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Gay Rights & Marriage vs. Religious Liberty

Does Equality for Gays Threaten Religious Liberty in America?

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Opposition to equal civil rights for gays comes in many forms. Religious conservatives are losing the argument that there is something necessarily wrong with homosexuality, so they appear to be turning to a new one: treating gays like fully equal citizens and human beings is incompatible with conservatives’ religious liberty. Since when did the preservation of religious liberty require treating members of a minority like second-class citizens?

Rick Duncan, Welpton Professor of Law at the University of Nebraska College of Law, exemplifies this position:

    If gay rights laws are enacted, religious persecution follows inexorably. [R]eligious dissenters...are marginalized and stigmatized as “homophobes” and as outlaws... Public school curricula soon reflect the change in the law, and our children are made a captive audience for learning the new social understanding of marriage and family and of unlawful discrimination. [...]

    In contemoprary America, the greatest threat to religious liberty is the gay rights/gay marriage movement...

    I would leave my church and join another, if my church suddenly discovered that the Bible’s teachings about human sexuality and marriage and family were no longer true. In my opinion, my church would no longer be a “Christian” church if it adopted such a theology. [...]

    This is why some of us fight so hard against gay rights and gay marriage — gay rights/marriage are incompatible (at least in certain situations) with religious liberty.

What if he had written:

    If civil rights laws are enacted, religious persecution follows inexorably. [R]eligious dissenters...are marginalized and stigmatized as “racists” and as outlaws... Public school curricula soon reflect the change in the law, and our children are made a captive audience for learning the new social understanding of desegregation and family and of unlawful discrimination. [...]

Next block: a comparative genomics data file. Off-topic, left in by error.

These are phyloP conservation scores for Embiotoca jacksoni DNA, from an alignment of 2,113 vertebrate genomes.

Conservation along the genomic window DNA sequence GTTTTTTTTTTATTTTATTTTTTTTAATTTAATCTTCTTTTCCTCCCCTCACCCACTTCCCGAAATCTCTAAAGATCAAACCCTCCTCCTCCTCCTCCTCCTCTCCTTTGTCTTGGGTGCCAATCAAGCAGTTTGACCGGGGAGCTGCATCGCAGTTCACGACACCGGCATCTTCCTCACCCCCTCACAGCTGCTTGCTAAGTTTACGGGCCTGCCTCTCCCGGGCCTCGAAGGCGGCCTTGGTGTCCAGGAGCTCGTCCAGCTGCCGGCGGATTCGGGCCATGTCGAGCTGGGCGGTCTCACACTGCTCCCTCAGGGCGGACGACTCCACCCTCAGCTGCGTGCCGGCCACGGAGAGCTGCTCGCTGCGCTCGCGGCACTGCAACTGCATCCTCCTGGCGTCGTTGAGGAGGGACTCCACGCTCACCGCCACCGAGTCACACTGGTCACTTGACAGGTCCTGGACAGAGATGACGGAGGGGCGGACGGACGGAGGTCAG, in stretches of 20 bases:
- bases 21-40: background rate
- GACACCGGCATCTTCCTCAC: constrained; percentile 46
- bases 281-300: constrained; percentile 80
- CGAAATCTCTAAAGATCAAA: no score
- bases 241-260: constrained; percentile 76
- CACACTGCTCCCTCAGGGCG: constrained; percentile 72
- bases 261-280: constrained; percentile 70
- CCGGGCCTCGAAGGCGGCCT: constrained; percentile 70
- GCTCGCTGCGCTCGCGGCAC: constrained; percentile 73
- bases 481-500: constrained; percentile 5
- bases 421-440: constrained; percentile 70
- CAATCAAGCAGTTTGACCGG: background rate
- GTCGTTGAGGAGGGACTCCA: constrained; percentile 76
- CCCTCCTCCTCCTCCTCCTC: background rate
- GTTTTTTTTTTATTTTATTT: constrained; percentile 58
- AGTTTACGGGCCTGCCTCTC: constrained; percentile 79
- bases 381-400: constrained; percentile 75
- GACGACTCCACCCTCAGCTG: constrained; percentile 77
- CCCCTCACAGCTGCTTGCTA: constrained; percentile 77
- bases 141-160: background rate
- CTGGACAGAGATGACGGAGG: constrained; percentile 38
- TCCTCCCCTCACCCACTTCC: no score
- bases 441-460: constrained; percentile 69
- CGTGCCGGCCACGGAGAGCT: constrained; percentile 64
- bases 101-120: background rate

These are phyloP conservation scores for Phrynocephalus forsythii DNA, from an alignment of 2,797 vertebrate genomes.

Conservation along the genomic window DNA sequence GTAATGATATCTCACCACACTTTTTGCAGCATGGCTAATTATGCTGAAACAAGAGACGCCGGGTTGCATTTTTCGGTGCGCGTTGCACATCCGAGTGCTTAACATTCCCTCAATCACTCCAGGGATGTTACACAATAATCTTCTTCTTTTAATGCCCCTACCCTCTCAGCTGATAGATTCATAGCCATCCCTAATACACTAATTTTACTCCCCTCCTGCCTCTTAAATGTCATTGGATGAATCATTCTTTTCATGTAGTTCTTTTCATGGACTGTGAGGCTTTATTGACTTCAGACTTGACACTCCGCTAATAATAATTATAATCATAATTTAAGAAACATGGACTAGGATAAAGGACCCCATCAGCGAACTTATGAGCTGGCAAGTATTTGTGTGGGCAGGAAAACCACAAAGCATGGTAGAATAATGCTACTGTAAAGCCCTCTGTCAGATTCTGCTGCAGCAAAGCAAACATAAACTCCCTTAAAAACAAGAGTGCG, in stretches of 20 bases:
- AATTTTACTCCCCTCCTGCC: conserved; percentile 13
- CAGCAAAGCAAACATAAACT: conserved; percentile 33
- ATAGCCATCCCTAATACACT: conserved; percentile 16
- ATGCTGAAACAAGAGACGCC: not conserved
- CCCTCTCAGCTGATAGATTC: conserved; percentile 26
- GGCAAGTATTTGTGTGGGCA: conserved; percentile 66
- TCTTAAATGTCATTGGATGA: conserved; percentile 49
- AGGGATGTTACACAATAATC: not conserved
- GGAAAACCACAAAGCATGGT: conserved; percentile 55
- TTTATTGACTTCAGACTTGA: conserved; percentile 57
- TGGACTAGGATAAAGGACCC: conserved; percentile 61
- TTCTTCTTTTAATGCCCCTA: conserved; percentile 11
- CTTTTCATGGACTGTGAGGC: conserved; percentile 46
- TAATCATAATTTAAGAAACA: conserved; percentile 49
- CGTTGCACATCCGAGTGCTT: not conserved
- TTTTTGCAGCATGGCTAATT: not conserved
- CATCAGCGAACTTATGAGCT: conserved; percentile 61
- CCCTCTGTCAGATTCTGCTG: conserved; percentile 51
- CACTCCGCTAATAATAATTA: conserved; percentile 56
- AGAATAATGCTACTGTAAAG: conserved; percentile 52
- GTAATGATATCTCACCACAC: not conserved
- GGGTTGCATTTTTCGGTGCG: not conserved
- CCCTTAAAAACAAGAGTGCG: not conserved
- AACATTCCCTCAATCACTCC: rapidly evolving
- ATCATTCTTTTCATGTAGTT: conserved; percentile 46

In contemporary America, the greatest threat to religious liberty is the civil rights/interracial marriage movement...

    I would leave my church and join another, if my church suddenly discovered that the Bible’s teachings about human segregation and marriage and race were no longer true. In my opinion, my church would no longer be a “Christian” church if it adopted such a theology. [...]

    This is why some of us fight so hard against civil rights and interracial marriage — civil rights/marriage are incompatible (at least in certain situations) with religious liberty.

There’s no real difference between the two aside from the identity of those being targeted: blacks or gays. When faced with this problem, Rick Duncan insisted that teachings about “homosexuality, unlike race, strikes at the very essence of the Created Order, from Genesis 1 to the teachings of Jesus in the New Testament.”

This shows how ignorant some Christians are of Christian history and theology in America. For a long time, race was also part of the essence of the Created Order, based upon how Christians read Genesis 9. For them, the separation of the races, as well as the inferiority of non-whites, were undeniable biblical truths — no less secure and divinely ordained than the definition of marriage as one man and one woman.

Slavery, Segregation, and Hatred of Gays

Both slavery and segregation were based upon religious beliefs; it would have been easy for slavers or segregationists to make the same argument Rick Duncan offers: it’s incompatible with religious liberty to treat blacks like equal human beings or equal citizens. Ultimately, they lost the cultural, social, and political arguments. Society changed, and today both slavery and segregation are wrong. People who argue that whites are superior to others and should have access to special privileges unavailable to non-whites — even if they base their claim on religious beliefs — are labeled racists and ejected from polite company.

The same will eventually happen with gays in America. Even today, it’s harder to be openly bigoted against gays than it was a couple of decades ago, with the main exception being bigotry framed in religious terms. At some point, though, such bigotry will be treated with the same contempt as racial bigotry framed in religious terms. Christians will have to choose between social ostracization or modifying their views — just as they have had to do on racial issues. This isn’t a threat to religious liberty because no one has a religious “right” to hold and advocate views without social consequences.

Christians who think that equal rights for gays is a threat to their religious beliefs are sincere, but are also sincerely immoral and wrong. People like this have opposed justice and liberty throughout American history — always for other people, of course, and always on the basis of their religious traditions. It’s because of them that religion has consistently been on the side of oppressors, even as those seeking justice have tried to turn things around and use it on behalf of liberty.

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